22 November 2017
The European Parliament opens the door to the expansion of electric fishing
22 November 2017
Yesterday, the European Parliament’s Fisheries Committee voted for a possible massive expansion of electric pulse fishing in Europe but a Plenary vote will occur so the results can still be turned around. All the amendments tabled by MEPs under the direct influence of Dutch Fishing industry lobbies – which were loudly present in the room and reminded by MEPs to behave – were adopted.
The main compromise amendment concerning electric pulse fishing In the Regulation on technical measures (2016/0074 (COD)) was adopted by 23 MEPs against 3. It approves the possible limitless commercial expansion of electric pulse fishing in Europe should research fail to demonstrate after four years “direct or cumulative negative impacts on marine habitats”.
“This language is catastrophic” assesses Claire Nouvian, Chair of Paris-based NGO BLOOM. “It opens a possible eternal scientific controversy which will be fed by industry researchers as we’ve seen with glyphosate. In the mean time, pulse fishers will keep on destroying the ocean and fishers livelihoods.” Additionally, pulse fishing is no longer considered a “destructive” fishing gear but an “innovative” one although there’s absolutely nothing innovative about pulse fishing. It has existed for decades and is banned precisely for its destructiveness around the world. “This semantic shift is insane” hammers Claire Nouvian. Just when nations are supposed to “end destructive fishing gears by 2020” according to Sustainable Development Goal n°14, Europe goes against the world trend to prohibit electric fishing.
“The text also reverses the scientific burden of proof in a perverse way that will now oblige researchers to waste time and money on proving that electrocuting wildlife is a bad idea!” said Frédéric Le Manach, BLOOM’s Scientific Director. To make matters worse, the Parliament’s Fisheries Committee even failed to replace the word “habitat” by “ecosystems” but electric gear being lighter than traditional beam trawls, it will be easy to show alleviated impacts on habitats while the problem remains whole for ecosystems. Small-scale fishers speak of a “graveyard” after the passage of electric trawls.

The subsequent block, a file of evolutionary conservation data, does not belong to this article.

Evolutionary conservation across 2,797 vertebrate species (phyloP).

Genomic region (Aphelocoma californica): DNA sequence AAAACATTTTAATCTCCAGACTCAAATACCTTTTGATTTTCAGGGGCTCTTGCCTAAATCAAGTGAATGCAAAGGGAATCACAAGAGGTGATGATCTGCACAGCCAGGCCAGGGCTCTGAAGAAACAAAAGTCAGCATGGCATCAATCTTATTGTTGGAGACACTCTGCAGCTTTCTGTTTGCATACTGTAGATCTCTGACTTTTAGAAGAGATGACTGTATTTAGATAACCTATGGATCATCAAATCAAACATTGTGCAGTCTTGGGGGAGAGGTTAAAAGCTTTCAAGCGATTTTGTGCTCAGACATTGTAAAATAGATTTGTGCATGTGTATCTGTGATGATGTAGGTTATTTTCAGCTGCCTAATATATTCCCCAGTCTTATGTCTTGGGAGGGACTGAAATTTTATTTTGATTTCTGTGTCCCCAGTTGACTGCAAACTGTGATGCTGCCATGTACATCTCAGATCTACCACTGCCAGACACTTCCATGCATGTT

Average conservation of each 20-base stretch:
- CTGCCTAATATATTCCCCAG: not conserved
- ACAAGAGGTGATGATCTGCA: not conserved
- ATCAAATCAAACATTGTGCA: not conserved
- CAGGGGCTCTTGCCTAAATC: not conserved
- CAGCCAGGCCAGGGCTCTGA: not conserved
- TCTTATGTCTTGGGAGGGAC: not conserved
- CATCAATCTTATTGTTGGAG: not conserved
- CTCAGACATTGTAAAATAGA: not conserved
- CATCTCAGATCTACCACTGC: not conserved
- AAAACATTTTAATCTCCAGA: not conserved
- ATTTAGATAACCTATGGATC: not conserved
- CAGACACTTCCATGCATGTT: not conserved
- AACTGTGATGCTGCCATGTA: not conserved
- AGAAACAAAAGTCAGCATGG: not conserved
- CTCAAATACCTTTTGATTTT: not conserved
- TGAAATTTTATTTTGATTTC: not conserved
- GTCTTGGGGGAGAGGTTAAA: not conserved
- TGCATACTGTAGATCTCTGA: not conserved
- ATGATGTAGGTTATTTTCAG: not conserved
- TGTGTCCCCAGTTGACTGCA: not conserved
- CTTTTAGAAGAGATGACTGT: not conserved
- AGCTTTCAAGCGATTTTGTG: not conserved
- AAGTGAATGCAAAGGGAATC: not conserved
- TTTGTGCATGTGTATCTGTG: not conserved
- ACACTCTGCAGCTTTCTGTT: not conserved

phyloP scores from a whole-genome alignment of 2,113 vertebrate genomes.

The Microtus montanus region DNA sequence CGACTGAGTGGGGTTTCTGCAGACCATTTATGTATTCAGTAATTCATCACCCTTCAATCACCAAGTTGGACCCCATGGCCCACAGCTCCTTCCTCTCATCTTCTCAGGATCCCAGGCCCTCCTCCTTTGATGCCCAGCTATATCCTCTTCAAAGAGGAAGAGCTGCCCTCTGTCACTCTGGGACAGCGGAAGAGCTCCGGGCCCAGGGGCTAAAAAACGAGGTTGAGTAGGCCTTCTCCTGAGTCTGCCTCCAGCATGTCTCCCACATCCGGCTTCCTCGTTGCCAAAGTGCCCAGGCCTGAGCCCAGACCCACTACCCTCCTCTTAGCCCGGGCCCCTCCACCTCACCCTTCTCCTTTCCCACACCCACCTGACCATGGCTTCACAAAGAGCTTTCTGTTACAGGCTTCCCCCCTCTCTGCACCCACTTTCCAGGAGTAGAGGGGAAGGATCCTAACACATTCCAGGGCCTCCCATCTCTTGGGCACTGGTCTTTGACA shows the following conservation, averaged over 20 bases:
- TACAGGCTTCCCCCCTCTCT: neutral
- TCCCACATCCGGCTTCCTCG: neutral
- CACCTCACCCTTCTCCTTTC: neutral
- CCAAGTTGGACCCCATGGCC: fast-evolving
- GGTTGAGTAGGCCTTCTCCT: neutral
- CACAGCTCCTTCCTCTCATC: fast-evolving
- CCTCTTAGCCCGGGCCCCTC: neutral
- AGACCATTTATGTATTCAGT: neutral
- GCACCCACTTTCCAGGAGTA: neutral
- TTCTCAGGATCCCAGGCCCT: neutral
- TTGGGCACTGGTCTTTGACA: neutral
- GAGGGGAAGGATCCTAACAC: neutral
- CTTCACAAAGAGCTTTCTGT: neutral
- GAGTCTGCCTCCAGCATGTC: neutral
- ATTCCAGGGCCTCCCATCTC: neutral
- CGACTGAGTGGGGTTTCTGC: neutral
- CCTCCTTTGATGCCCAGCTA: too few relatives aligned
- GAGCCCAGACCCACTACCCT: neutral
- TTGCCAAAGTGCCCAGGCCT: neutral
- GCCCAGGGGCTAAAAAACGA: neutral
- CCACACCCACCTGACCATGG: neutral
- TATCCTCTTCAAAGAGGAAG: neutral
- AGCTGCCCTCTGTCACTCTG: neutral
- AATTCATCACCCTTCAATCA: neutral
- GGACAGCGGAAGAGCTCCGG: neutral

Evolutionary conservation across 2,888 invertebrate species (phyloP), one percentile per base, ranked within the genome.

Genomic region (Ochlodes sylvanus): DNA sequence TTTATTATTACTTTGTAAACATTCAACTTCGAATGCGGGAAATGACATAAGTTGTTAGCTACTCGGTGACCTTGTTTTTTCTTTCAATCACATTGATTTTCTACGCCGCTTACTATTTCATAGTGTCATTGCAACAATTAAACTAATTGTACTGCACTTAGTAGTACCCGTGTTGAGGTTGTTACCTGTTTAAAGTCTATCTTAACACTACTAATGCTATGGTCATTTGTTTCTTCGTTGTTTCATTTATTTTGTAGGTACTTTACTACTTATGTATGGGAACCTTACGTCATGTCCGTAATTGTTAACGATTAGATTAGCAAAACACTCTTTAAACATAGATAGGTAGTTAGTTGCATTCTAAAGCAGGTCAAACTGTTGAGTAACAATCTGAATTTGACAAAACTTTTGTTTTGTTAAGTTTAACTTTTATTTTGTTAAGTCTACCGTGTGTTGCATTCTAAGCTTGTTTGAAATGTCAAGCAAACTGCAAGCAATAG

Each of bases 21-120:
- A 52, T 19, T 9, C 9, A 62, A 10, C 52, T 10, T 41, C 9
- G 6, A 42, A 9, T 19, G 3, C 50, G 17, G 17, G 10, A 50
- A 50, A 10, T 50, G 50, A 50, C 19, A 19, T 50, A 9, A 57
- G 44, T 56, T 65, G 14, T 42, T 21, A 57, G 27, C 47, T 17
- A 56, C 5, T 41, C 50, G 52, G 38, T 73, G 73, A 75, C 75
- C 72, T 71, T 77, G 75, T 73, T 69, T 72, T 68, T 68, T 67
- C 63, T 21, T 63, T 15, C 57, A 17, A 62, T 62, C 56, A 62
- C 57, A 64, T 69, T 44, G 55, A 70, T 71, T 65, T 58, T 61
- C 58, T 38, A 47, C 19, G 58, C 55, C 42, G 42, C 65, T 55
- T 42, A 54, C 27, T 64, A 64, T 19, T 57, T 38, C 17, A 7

This appalling environmental decision bears dire social consequences for fishers across Europe. It also lamentably feeds the discourse of Euro-critiques by confirming that EU institutions are structured to respond positively to large-scale industrial lobbying but fail to embrace minimal environmental ambition or to encompass the social reality on the ground. Small-scale fishers gathered in the LIFE platform had written to MEPs several times prior to the vote to warn Parliamentarians of the direct impact pulse fishing has on the depletion of resources and the livelihoods of fishers, but obviously, the ongoing presence of Dutch industrial lobbies outweighed their advocacy efforts.
The worst case scenario of seeing the Fisheries Committee give a mandate to the rapporteur, the Spanish right wing (EPP) MEP Gabriel Mato, to go straight into Trilogue negotiations without a Plenary procedure was avoided by a close vote. This would have meant that yesterday’s vote would have become the European Parliament’s official position. “Thank God, with the Plenary vote, the European Parliament has a chance to demonstrate it can do better and at least, straighten up this unbelievable situation by which Europe finds itself in the position to authorize the large-scale development of a fishing technique that has been banned since 1998” concluded Claire Nouvian.